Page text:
What is a Peripheral Nerve Stimulation?
Peripheral Nerve Stimulation is a procedure in which an insulated lead or wire with electrodes is placed next to a nerve that is causing pain and stimulates the nerve with extremely small amounts of electricity which can blunt/block pain signals from specific parts of the body. You will not feel any electrical sensation once the lead is placed. It is a procedure for those who have failed conservative and injection therapies and even surgery. Indications may include post-surgical pain, arthritis of large joints such as shoulders or knees, complex regional pain syndrome, neuropathic pain, etc. This procedure starts with a 5-10 day trial period at which time you will have the ability to “test drive” the device before deciding if the treatment is beneficial.
What are the pre-requisites in order to perform this procedure?
You may need to stop taking certain medications several days before the procedure, especially anticoagulant or “blood thinning” medications, as well as other prescription and/or over-the-counter medications, including herbal and vitamin supplements.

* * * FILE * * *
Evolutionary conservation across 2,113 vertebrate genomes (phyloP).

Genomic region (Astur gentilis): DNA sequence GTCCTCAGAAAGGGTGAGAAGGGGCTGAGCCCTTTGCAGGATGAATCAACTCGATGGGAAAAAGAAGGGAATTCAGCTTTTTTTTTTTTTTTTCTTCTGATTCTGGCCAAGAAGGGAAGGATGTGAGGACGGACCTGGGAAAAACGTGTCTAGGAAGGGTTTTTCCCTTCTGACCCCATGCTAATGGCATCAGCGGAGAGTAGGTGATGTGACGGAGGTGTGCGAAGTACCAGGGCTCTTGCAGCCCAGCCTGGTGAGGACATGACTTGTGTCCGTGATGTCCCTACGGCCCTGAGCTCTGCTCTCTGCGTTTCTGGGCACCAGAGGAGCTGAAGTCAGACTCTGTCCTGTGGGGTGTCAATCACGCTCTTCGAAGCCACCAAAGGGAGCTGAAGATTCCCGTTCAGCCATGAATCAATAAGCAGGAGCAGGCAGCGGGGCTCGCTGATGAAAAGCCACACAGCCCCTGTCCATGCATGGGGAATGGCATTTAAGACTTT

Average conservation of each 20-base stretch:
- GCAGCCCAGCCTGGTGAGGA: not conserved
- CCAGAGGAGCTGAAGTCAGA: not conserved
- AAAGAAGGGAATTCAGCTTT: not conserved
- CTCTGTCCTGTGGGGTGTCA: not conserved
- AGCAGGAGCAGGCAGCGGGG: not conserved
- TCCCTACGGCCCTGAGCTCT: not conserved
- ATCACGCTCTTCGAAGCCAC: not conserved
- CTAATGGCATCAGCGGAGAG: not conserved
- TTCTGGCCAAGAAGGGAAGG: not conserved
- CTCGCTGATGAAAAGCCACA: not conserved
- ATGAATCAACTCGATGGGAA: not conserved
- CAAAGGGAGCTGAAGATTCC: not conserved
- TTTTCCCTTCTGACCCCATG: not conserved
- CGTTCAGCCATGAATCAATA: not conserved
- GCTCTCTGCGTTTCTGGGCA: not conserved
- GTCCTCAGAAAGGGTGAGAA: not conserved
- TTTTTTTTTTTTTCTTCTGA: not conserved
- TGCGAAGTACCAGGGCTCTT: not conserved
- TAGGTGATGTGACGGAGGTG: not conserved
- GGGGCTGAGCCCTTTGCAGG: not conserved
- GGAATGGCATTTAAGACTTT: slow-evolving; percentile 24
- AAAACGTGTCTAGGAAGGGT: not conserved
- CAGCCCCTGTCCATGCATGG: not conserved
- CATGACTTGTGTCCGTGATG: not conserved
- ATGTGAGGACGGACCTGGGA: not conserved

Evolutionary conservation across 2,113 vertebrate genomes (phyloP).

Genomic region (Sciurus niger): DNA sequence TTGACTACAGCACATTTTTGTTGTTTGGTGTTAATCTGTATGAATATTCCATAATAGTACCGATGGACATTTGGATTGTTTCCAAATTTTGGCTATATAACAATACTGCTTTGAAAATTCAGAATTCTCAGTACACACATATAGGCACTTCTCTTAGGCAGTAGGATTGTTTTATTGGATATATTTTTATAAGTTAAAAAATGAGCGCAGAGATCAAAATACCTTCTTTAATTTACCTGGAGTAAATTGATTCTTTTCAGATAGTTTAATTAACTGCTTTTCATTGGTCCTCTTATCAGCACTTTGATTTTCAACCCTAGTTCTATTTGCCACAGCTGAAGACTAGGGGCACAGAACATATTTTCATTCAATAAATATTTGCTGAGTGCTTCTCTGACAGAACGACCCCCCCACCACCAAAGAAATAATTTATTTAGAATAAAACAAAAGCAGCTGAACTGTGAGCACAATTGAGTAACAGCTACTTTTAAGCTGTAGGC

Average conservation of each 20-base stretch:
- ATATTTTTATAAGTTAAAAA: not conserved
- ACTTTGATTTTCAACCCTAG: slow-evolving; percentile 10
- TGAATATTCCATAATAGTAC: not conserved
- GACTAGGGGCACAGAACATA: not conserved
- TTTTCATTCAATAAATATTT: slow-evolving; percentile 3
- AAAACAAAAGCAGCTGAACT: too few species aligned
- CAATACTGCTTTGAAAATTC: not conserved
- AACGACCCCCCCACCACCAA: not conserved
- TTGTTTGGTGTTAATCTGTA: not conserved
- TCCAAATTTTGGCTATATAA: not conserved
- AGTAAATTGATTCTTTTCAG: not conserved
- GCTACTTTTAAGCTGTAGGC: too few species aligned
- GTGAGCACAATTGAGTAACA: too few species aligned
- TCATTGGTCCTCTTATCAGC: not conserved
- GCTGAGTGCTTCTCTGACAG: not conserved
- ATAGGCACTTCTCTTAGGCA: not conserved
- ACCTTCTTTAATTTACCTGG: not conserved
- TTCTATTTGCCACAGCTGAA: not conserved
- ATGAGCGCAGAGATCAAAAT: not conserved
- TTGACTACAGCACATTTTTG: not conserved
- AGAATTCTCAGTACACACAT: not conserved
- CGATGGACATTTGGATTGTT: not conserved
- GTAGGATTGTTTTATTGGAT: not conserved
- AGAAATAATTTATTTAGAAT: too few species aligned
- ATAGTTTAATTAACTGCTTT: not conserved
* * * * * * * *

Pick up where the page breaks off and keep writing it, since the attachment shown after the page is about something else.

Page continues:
How long does the procedure take?
The procedure can take anywhere from 20 minutes to 1 hour with an average of about 30 min.
Will the procedure hurt?
Most people report that the stinging/burning of the numbing medicine is the most uncomfortable part of the procedure though every person’s response to any procedure is individual. Patients usually receive IV sedation which will relax you for the procedure but you are not asleep.
What should I expect after the procedure and what are the side effects?
Pain relief may take a couple days to notice and until then you may have some discomfort in your back from the procedure. There are no side effects but you may experience a tingling or buzzing sensation during a 7-day trial which can be adjusted with a hand-held remote.
What should I do after the procedure?
Some localized tenderness may be experienced for a couple of days after the procedure. Using an ice pack with a barrier such as a towel between the skin and ice, three or four times a day will help this. You may take your prescribed pain medications after the injection. It is important that you keep track of the amount of pain relief you received as well as how much more functional you are.